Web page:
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Historic Supreme Court ruling grants Trump’s some immunity for ‘official acts’

Newsman: The Supreme Court on Monday said former presidents are entitled to some protections for “official” acts but rejected Donald Trump’s sweeping claim of “absolute” immunity from criminal prosecution in his federal election subversion case.

Today’s decision says presidents have immunity for official acts but not all acts are official, and lower courts must decide which acts qualify for each.

Monday’s decision to send the case back to trial Judge Tanya Chutkan all but guarantees that there will be no Trump trial on the election interference charges for months. Even before the immunity case, Judge Chutkan indicated that trial preparations would likely take three months. Now, she will also have to decide which of the charges in the Trump indictment should remain and which involve official acts that under the Supreme Court ruling are protected from prosecution.

The 6-3 opinion was delivered by Chief Justice John Roberts as the blockbuster decision split the court along ideological lines.

Chief Justice Roberts said presidents are not above the law.

“But under our system of separated powers, the President may not be prosecuted for exercising his core constitutional powers, and he is entitled to at least presumptive immunity from prosecution for his official acts,” he wrote. “That immunity applies equally to all occupants of the Oval Office.”

Chief Justice wrote that “Trump asserts a far broader immunity than the limited one we have recognized.”

Deciding for the first time whether presidents are immune from criminal prosecution, a divided Supreme Court said “official” acts taken by a president are protected but not steps he took as a candidate.

“The parties before us do not dispute that a former President can be subject to criminal prosecution for unofficial acts committed while in office,” Chief Justice John Roberts wrote for the divided opinion. “They also agree that some of the conduct described in the indictment includes actions taken by Trump in his unofficial capacity.”

“Certain allegations–such as those involving Trump’s discussions with the Acting Attorney General–are readily categorized in light of the nature of the President’s official relationship to the office held by that individual,” he wrote. In other words, “Trump is … absolutely immune from prosecution for the alleged conduct involving his discussions with Justice Department officials.”

The justices are sending the case back to the trial court to determine what acts alleged in special counsel Smith’s indictment constitute official duties that could be protected from liability and which are not. Such a delay is a win for Trump, who has sought to push his prosecutions past the November election.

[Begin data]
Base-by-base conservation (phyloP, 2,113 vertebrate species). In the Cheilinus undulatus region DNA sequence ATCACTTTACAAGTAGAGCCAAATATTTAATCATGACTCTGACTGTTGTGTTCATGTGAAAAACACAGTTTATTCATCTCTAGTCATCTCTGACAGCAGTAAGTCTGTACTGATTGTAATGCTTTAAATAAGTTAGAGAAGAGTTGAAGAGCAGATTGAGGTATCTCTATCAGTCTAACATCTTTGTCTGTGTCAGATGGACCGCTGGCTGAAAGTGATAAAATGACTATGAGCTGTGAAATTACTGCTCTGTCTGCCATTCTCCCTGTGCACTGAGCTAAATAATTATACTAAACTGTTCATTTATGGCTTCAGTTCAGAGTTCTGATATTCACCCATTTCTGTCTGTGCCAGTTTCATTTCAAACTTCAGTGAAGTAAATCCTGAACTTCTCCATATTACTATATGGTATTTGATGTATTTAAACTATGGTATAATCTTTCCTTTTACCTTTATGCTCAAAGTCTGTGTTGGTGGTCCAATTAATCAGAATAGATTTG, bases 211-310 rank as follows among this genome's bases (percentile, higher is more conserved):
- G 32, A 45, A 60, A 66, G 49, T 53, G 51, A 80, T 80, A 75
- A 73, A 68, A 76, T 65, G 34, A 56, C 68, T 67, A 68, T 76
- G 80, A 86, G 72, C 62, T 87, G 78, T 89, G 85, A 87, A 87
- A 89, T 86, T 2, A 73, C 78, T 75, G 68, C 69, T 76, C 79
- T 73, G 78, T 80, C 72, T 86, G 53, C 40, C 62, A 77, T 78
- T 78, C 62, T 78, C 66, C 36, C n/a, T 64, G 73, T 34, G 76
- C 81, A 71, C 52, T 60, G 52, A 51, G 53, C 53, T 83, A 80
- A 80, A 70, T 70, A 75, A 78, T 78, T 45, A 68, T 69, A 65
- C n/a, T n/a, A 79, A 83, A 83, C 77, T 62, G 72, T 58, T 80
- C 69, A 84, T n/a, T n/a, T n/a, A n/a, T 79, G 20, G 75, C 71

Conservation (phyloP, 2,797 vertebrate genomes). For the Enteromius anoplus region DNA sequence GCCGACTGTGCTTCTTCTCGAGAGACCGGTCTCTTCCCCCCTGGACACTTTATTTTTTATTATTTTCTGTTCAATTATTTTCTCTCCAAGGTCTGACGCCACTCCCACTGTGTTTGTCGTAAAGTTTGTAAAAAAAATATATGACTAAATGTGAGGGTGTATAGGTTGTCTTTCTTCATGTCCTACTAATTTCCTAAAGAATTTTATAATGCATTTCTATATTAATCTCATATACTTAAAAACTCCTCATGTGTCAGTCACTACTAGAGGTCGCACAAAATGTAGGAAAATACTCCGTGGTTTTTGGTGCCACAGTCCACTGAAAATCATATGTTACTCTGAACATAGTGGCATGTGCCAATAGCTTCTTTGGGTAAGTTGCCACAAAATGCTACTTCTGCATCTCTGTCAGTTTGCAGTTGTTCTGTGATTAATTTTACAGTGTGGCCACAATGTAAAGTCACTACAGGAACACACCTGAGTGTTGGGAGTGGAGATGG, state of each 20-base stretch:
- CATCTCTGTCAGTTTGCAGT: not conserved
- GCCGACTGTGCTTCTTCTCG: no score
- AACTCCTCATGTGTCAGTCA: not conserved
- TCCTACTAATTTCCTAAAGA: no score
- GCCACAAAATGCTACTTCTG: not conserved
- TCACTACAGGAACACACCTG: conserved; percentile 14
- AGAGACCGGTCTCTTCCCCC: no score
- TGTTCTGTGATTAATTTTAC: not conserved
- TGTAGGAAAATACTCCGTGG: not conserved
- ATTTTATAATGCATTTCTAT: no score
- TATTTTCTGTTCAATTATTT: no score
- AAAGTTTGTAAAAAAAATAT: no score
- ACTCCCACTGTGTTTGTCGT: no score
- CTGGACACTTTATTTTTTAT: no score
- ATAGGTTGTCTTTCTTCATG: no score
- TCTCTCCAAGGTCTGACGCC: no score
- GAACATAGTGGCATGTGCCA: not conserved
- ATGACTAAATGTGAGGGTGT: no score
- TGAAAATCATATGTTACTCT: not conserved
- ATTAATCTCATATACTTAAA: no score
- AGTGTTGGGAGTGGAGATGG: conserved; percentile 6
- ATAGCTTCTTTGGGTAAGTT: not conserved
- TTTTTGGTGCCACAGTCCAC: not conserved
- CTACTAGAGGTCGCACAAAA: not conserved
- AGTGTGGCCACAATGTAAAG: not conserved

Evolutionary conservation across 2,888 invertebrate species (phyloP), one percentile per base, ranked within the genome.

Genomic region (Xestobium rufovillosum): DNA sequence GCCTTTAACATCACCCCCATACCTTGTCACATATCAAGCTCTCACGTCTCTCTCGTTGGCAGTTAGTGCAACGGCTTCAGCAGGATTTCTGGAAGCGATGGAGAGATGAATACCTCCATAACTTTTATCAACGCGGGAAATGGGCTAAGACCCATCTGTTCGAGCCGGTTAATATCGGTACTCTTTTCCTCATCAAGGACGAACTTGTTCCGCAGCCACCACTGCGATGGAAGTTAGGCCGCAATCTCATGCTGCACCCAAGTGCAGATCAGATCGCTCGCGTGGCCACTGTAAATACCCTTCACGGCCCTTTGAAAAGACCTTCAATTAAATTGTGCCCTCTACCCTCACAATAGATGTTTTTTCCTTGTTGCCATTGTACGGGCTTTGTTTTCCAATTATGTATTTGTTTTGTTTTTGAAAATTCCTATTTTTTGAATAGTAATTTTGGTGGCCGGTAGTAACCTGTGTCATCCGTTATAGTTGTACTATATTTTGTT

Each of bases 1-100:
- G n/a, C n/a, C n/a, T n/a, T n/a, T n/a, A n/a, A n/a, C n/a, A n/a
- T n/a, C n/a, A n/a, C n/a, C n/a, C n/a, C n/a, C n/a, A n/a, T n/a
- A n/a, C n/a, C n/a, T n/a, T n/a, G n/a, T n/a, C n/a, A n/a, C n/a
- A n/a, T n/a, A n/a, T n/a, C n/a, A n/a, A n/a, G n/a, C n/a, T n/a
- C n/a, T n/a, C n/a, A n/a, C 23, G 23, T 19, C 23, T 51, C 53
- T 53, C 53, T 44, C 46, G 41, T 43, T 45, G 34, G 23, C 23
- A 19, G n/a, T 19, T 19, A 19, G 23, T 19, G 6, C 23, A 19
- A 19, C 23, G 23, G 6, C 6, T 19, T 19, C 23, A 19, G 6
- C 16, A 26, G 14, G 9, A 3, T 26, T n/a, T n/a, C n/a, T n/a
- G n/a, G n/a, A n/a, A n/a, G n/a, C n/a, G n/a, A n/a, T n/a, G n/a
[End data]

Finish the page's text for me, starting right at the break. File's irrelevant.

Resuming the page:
That part of the court’s decision likely ensures that the case against Trump won’t be tried before the election, and then only if he is not reelected. If he is reelected, Trump could order the Justice Department to drop the charges against him, or he might try to pardon himself in the two pending federal cases.

Chief Justice John Roberts wrote the court’s decision, joined by his fellow conservatives. Dissenting were the three liberals, Justices Elena Kagan, Sonia Sotomayor and Ketanji Brown Jackson.

Chief Justice Roberts acknowledged that the case was unprecedented.

“No court has thus far considered how to distinguish between official and unofficial acts,” he wrote, while chiding the lower courts for rendering “their decisions on a highly expedited basis.” He said the lower courts “did not analyze the conduct alleged in the indictment to decide which of it should be categorized as official and which unofficial.”

The ruling will affect whether Trump faces a federal trial this year on four felony counts brought by special counsel Jack Smith, including conspiracy to defraud the U.S. and obstruction of an official proceeding, for his attempts to overturn his 2020 election loss to President Joe Biden.

Justice Sonia Sotomayor, writing in dissent, said the majority’s decision “reshapes the institution of the presidency.”

“It makes a mockery of the principle, foundational to our Constitution and system of Government, that no man is above the law,” she wrote. Sotomayor was joined in her dissent by Justices Elena Kagan and Ketanji Brown Jackson.

Trump has also claimed immunity in his federal case in Florida for allegedly hoarding classified documents after leaving the White House, and in his election interference case in Georgia.

Trump is accused of trying to steal the 2020 election by spreading lies about election fraud and attempting to persuade state officials, his vice president and Congress to prevent the certification of the legitimate results. 

Trump’s attorneys argued the threat of future prosecution and imprisonment would destroy the strength and authority of the presidency by subjecting them to politically motivated prosecutions.

Trump, the first president – former or current – to be criminally charged, argued he can’t be prosecuted for actions he took in his official capacity during his administration, an extension of the reasoning the Supreme Court used in 1982 when it barred civil suits against a president for official actions.

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